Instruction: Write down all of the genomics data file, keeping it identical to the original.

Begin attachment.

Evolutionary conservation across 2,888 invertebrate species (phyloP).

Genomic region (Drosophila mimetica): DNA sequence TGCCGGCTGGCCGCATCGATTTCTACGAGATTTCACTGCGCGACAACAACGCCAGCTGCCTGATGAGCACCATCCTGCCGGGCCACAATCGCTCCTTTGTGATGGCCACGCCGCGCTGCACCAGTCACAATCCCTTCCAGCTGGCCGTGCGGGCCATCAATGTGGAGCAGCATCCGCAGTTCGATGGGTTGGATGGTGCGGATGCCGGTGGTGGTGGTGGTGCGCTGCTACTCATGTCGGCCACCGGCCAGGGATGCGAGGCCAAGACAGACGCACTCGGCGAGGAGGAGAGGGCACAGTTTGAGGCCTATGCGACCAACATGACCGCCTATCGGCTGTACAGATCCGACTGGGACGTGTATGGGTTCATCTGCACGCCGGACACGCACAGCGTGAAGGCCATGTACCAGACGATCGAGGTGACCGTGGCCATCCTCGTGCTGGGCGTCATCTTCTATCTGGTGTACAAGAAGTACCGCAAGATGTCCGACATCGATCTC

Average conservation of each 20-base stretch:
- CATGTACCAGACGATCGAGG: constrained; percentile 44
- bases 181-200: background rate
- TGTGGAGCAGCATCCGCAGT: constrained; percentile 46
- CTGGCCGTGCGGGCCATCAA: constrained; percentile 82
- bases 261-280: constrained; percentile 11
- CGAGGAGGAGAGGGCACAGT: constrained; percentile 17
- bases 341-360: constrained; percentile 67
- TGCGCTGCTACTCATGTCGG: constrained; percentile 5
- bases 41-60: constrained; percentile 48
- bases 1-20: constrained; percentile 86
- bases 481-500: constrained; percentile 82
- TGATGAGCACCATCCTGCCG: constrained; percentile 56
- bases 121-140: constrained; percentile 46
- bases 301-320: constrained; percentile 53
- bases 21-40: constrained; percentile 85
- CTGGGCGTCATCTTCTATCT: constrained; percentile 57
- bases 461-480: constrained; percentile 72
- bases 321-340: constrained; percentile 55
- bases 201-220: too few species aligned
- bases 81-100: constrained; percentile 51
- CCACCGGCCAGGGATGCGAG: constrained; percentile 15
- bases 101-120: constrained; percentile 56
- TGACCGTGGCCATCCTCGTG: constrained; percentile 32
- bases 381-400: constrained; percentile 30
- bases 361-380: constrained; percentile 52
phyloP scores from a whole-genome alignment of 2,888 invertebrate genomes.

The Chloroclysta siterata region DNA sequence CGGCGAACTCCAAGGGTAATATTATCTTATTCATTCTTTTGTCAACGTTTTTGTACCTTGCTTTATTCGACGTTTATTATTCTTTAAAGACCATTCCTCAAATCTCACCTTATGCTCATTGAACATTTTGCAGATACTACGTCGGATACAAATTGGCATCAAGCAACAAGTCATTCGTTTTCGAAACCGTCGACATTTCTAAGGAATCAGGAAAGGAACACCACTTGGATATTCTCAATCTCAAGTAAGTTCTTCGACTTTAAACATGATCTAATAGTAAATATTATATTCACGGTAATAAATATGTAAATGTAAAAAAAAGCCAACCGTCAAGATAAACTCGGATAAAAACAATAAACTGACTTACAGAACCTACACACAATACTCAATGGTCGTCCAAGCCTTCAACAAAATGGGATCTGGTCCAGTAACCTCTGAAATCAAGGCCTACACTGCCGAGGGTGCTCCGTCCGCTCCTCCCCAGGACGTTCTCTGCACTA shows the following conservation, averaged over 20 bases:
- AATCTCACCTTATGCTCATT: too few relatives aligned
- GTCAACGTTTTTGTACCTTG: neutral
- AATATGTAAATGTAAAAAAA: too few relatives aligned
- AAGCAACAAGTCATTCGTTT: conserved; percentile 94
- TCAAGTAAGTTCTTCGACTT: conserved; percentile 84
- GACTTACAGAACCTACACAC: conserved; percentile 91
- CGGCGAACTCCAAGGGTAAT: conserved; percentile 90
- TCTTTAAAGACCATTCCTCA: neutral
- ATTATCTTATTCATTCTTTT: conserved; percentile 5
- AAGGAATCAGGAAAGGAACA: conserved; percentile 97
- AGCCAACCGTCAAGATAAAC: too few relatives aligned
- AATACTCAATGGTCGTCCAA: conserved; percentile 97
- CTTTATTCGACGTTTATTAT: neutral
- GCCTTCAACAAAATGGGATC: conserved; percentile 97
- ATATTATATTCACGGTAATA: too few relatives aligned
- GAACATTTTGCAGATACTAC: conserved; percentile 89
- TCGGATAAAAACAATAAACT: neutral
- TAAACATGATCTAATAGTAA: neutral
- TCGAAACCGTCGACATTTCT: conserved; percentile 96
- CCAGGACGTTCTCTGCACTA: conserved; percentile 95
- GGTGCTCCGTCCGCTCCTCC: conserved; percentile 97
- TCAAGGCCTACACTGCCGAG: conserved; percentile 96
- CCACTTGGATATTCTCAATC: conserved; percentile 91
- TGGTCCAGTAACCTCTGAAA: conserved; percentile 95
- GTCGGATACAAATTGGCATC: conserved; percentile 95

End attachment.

Evolutionary conservation across 2,888 invertebrate species (phyloP).

Genomic region (Drosophila mimetica): DNA sequence TGCCGGCTGGCCGCATCGATTTCTACGAGATTTCACTGCGCGACAACAACGCCAGCTGCCTGATGAGCACCATCCTGCCGGGCCACAATCGCTCCTTTGTGATGGCCACGCCGCGCTGCACCAGTCACAATCCCTTCCAGCTGGCCGTGCGGGCCATCAATGTGGAGCAGCATCCGCAGTTCGATGGGTTGGATGGTGCGGATGCCGGTGGTGGTGGTGGTGCGCTGCTACTCATGTCGGCCACCGGCCAGGGATGCGAGGCCAAGACAGACGCACTCGGCGAGGAGGAGAGGGCACAGTTTGAGGCCTATGCGACCAACATGACCGCCTATCGGCTGTACAGATCCGACTGGGACGTGTATGGGTTCATCTGCACGCCGGACACGCACAGCGTGAAGGCCATGTACCAGACGATCGAGGTGACCGTGGCCATCCTCGTGCTGGGCGTCATCTTCTATCTGGTGTACAAGAAGTACCGCAAGATGTCCGACATCGATCTC

Average conservation of each 20-base stretch:
- CATGTACCAGACGATCGAGG: constrained; percentile 44
- bases 181-200: background rate
- TGTGGAGCAGCATCCGCAGT: constrained; percentile 46
- CTGGCCGTGCGGGCCATCAA: constrained; percentile 82
- bases 261-280: constrained; percentile 11
- CGAGGAGGAGAGGGCACAGT: constrained; percentile 17
- bases 341-360: constrained; percentile 67
- TGCGCTGCTACTCATGTCGG: constrained; percentile 5
- bases 41-60: constrained; percentile 48
- bases 1-20: constrained; percentile 86
- bases 481-500: constrained; percentile 82
- TGATGAGCACCATCCTGCCG: constrained; percentile 56
- bases 121-140: constrained; percentile 46
- bases 301-320: constrained; percentile 53
- bases 21-40: constrained; percentile 85
- CTGGGCGTCATCTTCTATCT: constrained; percentile 57
- bases 461-480: constrained; percentile 72
- bases 321-340: constrained; percentile 55
- bases 201-220: too few species aligned
- bases 81-100: constrained; percentile 51
- CCACCGGCCAGGGATGCGAG: constrained; percentile 15
- bases 101-120: constrained; percentile 56
- TGACCGTGGCCATCCTCGTG: constrained; percentile 32
- bases 381-400: constrained; percentile 30
- bases 361-380: constrained; percentile 52
phyloP scores from a whole-genome alignment of 2,888 invertebrate genomes.

The Chloroclysta siterata region DNA sequence CGGCGAACTCCAAGGGTAATATTATCTTATTCATTCTTTTGTCAACGTTTTTGTACCTTGCTTTATTCGACGTTTATTATTCTTTAAAGACCATTCCTCAAATCTCACCTTATGCTCATTGAACATTTTGCAGATACTACGTCGGATACAAATTGGCATCAAGCAACAAGTCATTCGTTTTCGAAACCGTCGACATTTCTAAGGAATCAGGAAAGGAACACCACTTGGATATTCTCAATCTCAAGTAAGTTCTTCGACTTTAAACATGATCTAATAGTAAATATTATATTCACGGTAATAAATATGTAAATGTAAAAAAAAGCCAACCGTCAAGATAAACTCGGATAAAAACAATAAACTGACTTACAGAACCTACACACAATACTCAATGGTCGTCCAAGCCTTCAACAAAATGGGATCTGGTCCAGTAACCTCTGAAATCAAGGCCTACACTGCCGAGGGTGCTCCGTCCGCTCCTCCCCAGGACGTTCTCTGCACTA shows the following conservation, averaged over 20 bases:
- AATCTCACCTTATGCTCATT: too few relatives aligned
- GTCAACGTTTTTGTACCTTG: neutral
- AATATGTAAATGTAAAAAAA: too few relatives aligned
- AAGCAACAAGTCATTCGTTT: conserved; percentile 94
- TCAAGTAAGTTCTTCGACTT: conserved; percentile 84
- GACTTACAGAACCTACACAC: conserved; percentile 91
- CGGCGAACTCCAAGGGTAAT: conserved; percentile 90
- TCTTTAAAGACCATTCCTCA: neutral
- ATTATCTTATTCATTCTTTT: conserved; percentile 5
- AAGGAATCAGGAAAGGAACA: conserved; percentile 97
- AGCCAACCGTCAAGATAAAC: too few relatives aligned
- AATACTCAATGGTCGTCCAA: conserved; percentile 97
- CTTTATTCGACGTTTATTAT: neutral
- GCCTTCAACAAAATGGGATC: conserved; percentile 97
- ATATTATATTCACGGTAATA: too few relatives aligned
- GAACATTTTGCAGATACTAC: conserved; percentile 89
- TCGGATAAAAACAATAAACT: neutral
- TAAACATGATCTAATAGTAA: neutral
- TCGAAACCGTCGACATTTCT: conserved; percentile 96
- CCAGGACGTTCTCTGCACTA: conserved; percentile 95
- GGTGCTCCGTCCGCTCCTCC: conserved; percentile 97
- TCAAGGCCTACACTGCCGAG: conserved; percentile 96
- CCACTTGGATATTCTCAATC: conserved; percentile 91
- TGGTCCAGTAACCTCTGAAA: conserved; percentile 95
- GTCGGATACAAATTGGCATC: conserved; percentile 95